U.S. facing largest hospital drug shortage in decades
Many hospital patients are being turned away for potentially life-saving injection treatments in what may be the largest U.S. hospital drug shortage in over two decades.
Most drugs in short supply are known as injectables and include sedation medication such as propofol, the popular blood thinner heparin, and hard-hitting chemotherapy drugs like doxorubicin.
"I've been in practice more than 30 years and this is the first time I've encountered shortages that may affect patient care," said Dr. Michael Link, president-elect of the American Society of Clinical Oncology.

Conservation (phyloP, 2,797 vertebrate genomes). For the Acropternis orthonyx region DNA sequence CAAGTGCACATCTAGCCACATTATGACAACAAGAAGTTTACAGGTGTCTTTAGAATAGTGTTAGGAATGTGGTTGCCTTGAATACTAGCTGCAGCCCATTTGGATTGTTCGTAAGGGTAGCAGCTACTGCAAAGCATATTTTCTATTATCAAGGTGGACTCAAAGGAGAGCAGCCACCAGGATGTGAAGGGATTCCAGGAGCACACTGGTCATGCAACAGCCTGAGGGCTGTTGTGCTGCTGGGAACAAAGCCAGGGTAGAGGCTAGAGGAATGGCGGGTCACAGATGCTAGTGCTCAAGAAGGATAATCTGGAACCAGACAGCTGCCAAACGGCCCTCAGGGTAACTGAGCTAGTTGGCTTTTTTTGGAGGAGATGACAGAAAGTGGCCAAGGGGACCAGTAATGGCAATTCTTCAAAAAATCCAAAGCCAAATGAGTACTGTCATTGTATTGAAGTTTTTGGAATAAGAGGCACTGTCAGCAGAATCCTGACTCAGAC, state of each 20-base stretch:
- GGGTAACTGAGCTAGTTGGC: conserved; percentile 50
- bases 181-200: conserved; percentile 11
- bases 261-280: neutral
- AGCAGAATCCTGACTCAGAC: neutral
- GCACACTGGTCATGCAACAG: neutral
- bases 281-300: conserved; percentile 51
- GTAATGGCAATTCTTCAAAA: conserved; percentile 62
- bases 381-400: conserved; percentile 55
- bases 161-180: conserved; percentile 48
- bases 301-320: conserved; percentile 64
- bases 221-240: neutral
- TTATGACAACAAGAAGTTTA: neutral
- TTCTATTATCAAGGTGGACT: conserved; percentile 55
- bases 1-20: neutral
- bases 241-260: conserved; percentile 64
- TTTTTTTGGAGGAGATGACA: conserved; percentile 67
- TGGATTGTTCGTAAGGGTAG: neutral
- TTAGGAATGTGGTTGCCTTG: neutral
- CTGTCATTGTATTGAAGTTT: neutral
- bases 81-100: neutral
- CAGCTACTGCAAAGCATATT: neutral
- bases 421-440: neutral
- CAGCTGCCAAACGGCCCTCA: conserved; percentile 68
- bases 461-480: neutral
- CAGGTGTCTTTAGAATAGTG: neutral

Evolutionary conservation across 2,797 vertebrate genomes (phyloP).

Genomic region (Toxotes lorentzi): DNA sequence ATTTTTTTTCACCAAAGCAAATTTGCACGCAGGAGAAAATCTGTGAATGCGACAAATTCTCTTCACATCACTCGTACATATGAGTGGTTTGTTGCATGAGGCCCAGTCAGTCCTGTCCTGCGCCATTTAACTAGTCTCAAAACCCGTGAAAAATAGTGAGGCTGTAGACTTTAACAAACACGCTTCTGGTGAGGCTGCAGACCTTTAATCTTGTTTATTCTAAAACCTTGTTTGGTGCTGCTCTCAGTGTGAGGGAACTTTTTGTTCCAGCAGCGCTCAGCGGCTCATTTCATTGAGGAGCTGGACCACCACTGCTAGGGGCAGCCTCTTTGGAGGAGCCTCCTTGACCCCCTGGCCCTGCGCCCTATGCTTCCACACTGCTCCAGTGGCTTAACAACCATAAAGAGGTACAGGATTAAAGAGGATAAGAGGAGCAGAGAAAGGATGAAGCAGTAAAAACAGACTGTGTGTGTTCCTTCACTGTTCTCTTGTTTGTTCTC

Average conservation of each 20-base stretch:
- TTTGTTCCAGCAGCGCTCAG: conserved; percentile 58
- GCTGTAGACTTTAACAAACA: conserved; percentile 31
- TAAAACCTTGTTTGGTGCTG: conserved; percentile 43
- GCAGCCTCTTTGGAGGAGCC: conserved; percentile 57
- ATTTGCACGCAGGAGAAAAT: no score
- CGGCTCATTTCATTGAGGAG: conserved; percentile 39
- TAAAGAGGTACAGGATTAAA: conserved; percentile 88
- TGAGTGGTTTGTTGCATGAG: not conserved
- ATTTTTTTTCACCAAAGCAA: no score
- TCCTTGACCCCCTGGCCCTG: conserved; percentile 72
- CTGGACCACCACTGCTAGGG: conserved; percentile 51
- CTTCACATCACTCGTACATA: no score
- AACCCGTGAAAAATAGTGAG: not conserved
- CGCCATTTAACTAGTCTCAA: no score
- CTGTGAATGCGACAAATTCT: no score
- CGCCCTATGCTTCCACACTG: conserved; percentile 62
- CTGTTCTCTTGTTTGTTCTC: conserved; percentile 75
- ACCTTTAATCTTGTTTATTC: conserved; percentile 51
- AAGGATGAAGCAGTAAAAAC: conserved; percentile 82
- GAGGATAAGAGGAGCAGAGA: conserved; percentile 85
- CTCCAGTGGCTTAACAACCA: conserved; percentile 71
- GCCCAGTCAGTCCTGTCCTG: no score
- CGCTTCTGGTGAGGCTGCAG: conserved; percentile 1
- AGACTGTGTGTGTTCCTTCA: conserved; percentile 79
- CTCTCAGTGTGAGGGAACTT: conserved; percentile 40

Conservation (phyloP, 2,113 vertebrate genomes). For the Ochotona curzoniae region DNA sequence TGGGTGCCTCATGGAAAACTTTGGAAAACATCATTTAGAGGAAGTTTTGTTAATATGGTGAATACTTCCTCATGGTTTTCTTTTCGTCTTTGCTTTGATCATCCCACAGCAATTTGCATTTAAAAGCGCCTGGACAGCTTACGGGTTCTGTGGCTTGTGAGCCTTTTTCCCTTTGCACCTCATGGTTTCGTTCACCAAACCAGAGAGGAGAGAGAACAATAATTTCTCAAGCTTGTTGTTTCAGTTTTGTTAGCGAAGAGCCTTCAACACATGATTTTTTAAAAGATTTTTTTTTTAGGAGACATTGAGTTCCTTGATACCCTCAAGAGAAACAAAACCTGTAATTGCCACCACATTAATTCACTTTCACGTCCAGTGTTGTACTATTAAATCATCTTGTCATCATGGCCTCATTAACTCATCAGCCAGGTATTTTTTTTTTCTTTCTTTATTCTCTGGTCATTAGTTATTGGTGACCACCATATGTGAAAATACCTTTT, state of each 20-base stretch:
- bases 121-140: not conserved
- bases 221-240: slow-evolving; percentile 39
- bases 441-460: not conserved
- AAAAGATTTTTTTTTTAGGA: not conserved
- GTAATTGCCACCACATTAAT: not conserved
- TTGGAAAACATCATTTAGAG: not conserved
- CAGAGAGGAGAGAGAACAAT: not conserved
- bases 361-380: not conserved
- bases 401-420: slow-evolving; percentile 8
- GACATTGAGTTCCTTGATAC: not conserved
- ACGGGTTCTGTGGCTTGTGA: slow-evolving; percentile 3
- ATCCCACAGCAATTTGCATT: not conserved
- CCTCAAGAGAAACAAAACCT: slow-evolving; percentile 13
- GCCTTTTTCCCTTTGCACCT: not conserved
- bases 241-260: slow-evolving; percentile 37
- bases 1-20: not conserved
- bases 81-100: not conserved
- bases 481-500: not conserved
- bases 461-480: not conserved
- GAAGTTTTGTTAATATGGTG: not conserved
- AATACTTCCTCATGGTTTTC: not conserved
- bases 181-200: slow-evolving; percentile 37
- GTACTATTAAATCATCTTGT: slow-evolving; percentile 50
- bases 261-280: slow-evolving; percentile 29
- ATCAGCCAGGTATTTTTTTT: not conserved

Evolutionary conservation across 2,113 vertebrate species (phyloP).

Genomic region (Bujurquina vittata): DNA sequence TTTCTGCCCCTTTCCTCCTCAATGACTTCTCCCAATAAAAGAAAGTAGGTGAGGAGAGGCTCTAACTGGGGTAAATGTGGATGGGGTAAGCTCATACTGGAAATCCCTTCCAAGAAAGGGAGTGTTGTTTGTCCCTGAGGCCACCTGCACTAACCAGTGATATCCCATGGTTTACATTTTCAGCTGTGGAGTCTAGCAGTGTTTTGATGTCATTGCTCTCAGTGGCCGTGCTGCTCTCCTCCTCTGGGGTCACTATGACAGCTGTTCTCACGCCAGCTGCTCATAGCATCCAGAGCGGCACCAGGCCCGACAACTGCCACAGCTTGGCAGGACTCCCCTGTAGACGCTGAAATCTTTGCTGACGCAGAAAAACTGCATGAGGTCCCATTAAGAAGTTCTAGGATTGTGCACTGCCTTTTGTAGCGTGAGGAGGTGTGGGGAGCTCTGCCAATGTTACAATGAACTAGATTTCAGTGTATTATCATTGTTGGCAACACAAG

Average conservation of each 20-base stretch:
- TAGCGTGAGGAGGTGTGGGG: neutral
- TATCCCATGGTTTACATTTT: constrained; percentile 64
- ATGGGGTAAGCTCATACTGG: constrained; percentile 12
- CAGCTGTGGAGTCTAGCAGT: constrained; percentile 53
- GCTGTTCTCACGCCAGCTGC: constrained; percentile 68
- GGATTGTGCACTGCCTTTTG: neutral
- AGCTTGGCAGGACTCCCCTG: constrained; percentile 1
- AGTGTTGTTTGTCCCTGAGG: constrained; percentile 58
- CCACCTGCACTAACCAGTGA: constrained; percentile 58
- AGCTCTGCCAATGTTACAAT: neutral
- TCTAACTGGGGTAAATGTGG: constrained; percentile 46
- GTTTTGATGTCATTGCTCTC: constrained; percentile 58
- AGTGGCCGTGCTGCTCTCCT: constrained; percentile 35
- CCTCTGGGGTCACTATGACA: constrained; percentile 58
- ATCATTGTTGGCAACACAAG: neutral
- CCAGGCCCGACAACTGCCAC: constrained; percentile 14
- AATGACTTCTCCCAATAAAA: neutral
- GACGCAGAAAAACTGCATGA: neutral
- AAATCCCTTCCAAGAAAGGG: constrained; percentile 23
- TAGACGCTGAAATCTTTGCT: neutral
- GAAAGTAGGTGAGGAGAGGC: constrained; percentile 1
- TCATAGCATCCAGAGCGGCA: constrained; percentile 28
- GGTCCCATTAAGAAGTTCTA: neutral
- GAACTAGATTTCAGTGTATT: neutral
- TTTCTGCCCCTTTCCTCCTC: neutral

- MU Compliance Announcement Sparks Concern, Confusion
- New G-Codes to Pay Doctors for Broad Array of Non-Face-to-Face Care
- Scary Financial Challenges for 2014
- MGMA Urges 'End-to-End' ICD-10 Testing
- 1 in 5 CT Screenings for Lung Cancer Results in Overdiagnosis
- Telehealth Improves Patient Care in ICUs
- LifePoint Bolsters Presence in Michigan's Upper Peninsula
- CMS Sets 2014 Pay Rates for Hospital Outpatient and Physician Services
- States Rejecting Medicaid Expansion Forgo Billions in Federal Funds
- Douglas Hawthorne—A Chance to Do Something Big